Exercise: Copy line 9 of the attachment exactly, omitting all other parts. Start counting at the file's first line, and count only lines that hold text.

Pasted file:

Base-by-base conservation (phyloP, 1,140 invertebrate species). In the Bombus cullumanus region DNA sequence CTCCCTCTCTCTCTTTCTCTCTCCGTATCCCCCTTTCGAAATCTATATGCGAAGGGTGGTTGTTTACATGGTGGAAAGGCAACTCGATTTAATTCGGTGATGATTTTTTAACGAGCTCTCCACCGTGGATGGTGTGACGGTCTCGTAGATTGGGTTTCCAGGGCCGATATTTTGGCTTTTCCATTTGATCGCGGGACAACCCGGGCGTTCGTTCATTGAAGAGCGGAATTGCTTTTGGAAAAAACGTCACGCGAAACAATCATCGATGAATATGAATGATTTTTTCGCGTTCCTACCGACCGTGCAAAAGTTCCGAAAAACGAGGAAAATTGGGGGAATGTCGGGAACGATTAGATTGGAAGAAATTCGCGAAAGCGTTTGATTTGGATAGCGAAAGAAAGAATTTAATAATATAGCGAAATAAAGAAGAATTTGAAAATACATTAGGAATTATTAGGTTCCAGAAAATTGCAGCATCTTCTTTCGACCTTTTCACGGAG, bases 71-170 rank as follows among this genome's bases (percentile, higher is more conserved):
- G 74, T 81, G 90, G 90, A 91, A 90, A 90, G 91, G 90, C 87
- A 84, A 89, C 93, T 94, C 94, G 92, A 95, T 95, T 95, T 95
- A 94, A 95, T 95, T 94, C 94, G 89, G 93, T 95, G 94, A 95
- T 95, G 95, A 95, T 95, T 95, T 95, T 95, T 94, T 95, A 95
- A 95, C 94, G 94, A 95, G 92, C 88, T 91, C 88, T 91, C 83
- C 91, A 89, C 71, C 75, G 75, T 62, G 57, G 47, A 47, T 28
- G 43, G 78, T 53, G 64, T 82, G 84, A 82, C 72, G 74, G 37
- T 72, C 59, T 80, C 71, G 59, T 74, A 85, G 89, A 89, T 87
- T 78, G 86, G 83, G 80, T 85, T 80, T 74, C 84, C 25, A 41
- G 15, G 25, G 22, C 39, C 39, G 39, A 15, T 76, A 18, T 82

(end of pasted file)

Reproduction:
- T 72, C 59, T 80, C 71, G 59, T 74, A 85, G 89, A 89, T 87